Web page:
When a person lifts heavy weights and either holds the breath or performs the Valsalva maneuver [i.e., forcefully straining against a closed glottis (the opening between the vocal chords)], air becomes trapped and pressurized in the lungs. This high intra-abdominal and intra-thoracic pressure causes an immediate, short-term increase in blood pressure and also inhibits the return of blood to the heart by compressing the large veins that lead back to the heart. Holding the Valsalva maneuver for an extended duration can result in lightheadedness, dizziness or, in some instances, fainting. Because of its negative cardiovascular effects, the Valsalva maneuver should not be performed by most fitness enthusiasts. However, there is some application for its use in conditioned athletes, as many competitive weightlifters perform the Valsalva maneuver during the lifting of heavy loads to help stabilize the trunk.
From looking at the research on the Valsalva maneuver and its undesirable influence on blood pressure and venous return, some experts recommend that during a resistance-training exercise you should exhale during the most challenging part, or the exertion. This serves two purposes: (1) it allows you to breathe continuously during the lift (i.e., inhale on the less-challenging part and exhale on the exertion), thus reducing the increase in blood pressure that accompanies resistance exercise, and (2) it provides added stabilization to the spine during exertion because exhaling activates a deep abdominal muscle, called the transverse abdominis, which functions to support the lumbar spine (lower back). Please note that this style of breathing is recommended for lifting moderate to heavy weights. During low-intensity stabilization exercises, such as those recommended for maintaining a healthy back (e.g., bird dog and side bridge), breathing normally and naturally without thinking too much about the timing of the inhale and exhale is recommended. In this way, the breathing during the exercise activity mimics breathing during the activities of daily living, which helps the brain translate exercise to real-world application.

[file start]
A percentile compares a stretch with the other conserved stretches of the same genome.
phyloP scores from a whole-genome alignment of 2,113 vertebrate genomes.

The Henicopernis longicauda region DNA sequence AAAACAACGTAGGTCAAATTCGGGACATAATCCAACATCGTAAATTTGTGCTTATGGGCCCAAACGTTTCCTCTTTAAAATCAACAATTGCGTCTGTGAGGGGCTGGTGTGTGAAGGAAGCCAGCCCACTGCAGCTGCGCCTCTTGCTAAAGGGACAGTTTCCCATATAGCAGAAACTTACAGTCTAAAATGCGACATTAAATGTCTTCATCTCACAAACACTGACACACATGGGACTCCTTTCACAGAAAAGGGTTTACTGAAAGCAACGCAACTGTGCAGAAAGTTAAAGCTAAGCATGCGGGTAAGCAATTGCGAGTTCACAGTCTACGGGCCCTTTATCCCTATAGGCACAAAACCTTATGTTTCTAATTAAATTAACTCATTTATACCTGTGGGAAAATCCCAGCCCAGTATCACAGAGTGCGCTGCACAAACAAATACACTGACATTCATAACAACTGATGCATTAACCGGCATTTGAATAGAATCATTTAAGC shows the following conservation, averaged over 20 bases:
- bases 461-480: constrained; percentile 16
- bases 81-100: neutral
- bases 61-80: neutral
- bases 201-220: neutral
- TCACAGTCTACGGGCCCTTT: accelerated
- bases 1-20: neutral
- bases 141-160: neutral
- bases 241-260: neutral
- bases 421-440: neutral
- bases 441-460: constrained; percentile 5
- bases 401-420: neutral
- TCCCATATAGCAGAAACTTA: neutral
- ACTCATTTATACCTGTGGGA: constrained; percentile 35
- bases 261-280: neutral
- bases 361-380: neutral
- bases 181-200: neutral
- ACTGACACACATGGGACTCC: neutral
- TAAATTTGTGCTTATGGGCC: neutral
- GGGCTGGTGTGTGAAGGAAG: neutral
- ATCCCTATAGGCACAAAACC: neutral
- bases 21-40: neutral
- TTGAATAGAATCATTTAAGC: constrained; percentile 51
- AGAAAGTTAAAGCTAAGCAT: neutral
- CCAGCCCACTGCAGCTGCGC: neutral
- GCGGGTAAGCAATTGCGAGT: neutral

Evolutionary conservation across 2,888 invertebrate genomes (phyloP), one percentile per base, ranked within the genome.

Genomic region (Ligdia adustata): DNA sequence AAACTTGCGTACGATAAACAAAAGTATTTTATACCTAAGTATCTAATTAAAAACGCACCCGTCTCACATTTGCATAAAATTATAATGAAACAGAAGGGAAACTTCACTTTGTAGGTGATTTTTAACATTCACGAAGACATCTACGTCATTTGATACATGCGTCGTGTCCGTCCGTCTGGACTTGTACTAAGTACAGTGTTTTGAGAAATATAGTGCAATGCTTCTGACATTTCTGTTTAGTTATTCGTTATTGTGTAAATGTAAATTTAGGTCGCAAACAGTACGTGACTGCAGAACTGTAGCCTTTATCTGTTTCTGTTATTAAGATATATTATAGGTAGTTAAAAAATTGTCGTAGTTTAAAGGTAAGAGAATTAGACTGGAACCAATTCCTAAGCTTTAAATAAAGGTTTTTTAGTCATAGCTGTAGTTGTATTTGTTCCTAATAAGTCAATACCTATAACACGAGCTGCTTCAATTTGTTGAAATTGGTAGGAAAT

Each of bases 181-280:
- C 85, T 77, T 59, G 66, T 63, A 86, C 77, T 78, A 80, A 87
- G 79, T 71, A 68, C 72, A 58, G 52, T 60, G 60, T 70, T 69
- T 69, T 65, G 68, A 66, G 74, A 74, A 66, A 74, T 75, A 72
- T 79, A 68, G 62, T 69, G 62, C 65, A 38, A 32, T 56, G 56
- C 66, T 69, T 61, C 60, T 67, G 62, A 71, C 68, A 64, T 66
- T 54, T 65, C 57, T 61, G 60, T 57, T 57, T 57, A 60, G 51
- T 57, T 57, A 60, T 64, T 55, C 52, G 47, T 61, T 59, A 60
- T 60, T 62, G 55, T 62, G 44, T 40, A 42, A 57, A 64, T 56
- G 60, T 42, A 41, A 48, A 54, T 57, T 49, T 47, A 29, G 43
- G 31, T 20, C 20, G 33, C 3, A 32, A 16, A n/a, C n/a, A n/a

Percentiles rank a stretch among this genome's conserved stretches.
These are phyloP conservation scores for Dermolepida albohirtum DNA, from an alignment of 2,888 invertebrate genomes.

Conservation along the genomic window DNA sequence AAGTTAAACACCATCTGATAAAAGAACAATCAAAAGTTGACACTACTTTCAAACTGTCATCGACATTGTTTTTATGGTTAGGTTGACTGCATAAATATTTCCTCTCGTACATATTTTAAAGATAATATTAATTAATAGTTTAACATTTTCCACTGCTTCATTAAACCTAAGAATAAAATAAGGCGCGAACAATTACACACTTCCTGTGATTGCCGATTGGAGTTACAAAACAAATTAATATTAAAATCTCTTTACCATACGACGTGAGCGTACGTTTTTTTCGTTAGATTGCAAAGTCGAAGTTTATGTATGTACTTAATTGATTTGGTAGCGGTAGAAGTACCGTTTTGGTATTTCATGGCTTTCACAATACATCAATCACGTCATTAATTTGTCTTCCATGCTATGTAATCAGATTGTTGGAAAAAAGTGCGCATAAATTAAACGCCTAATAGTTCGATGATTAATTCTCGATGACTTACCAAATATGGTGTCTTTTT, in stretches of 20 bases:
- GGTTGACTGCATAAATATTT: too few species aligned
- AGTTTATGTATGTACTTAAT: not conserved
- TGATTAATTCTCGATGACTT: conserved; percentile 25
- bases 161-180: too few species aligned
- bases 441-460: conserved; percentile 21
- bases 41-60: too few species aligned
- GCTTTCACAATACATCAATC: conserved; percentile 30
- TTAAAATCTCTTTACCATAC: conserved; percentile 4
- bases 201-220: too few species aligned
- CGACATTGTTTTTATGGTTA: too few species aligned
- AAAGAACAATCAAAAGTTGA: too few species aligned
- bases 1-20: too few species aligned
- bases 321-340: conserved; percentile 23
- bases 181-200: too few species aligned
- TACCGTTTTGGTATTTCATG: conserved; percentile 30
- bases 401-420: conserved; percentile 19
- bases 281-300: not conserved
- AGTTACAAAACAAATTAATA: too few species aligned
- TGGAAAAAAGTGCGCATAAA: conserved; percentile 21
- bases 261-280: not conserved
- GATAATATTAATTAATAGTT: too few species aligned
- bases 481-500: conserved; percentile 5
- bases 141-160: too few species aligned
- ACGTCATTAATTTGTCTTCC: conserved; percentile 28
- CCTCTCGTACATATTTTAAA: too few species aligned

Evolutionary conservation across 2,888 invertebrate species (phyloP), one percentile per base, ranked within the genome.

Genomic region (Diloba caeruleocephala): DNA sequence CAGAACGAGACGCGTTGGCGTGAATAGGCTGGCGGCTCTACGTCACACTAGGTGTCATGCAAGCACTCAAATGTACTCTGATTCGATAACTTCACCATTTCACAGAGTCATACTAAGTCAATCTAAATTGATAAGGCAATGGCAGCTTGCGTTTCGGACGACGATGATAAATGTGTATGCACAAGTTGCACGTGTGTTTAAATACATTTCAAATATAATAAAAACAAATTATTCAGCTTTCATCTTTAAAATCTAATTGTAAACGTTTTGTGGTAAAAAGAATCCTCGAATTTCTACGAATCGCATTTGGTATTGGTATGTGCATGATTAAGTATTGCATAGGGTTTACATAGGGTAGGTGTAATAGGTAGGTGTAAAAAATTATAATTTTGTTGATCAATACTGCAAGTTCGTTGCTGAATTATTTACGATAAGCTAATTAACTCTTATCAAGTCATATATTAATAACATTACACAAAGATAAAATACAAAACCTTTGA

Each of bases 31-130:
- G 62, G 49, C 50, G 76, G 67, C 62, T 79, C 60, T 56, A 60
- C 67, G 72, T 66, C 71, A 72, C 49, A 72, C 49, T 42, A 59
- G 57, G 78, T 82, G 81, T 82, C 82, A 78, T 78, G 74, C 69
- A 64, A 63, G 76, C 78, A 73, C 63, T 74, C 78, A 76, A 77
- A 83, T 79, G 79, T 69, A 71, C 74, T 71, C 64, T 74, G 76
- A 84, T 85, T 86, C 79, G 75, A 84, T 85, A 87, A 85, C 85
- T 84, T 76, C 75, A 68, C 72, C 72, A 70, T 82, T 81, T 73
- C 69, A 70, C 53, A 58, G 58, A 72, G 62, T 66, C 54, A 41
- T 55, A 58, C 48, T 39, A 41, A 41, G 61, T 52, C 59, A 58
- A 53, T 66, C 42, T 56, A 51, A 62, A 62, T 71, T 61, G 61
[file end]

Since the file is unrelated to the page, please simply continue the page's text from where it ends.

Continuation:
Lastly, there are some specialized forms of exercise, such as Pilates, that encourage specific breathing patterns during specific movements because the breath actually enhances performance of the movement. For example, reaching forward to touch your toes in the seated position (part of the Pilates roll-up movement) requires forward spinal flexion, which compresses the rib cage. Thus, exhaling during this portion of the movement facilitates the exercise because it compresses the ribs even more, and if you exhale most of the air from your lungs, you will actually be able to move forward further into flexion (albeit only slightly). The opposite is also true in that if you lie prone and lift your chest off the floor, you are performing spine extension, which expands the ribs. In this instance, inhaling is recommended because the ribs are in a good position to open even more as you inhale.
Of course there are exceptions to each individual and each exercise, but I wanted to provide a basic foundation for the different concepts behind breathing during exercise. I haven’t even mentioned the most important muscle in proper breathing mechanics, the diaphragm! For an excellent article on the respiratory muscles (including the diaphragm) and improving your exercise performance through proper breathing, check out the link below.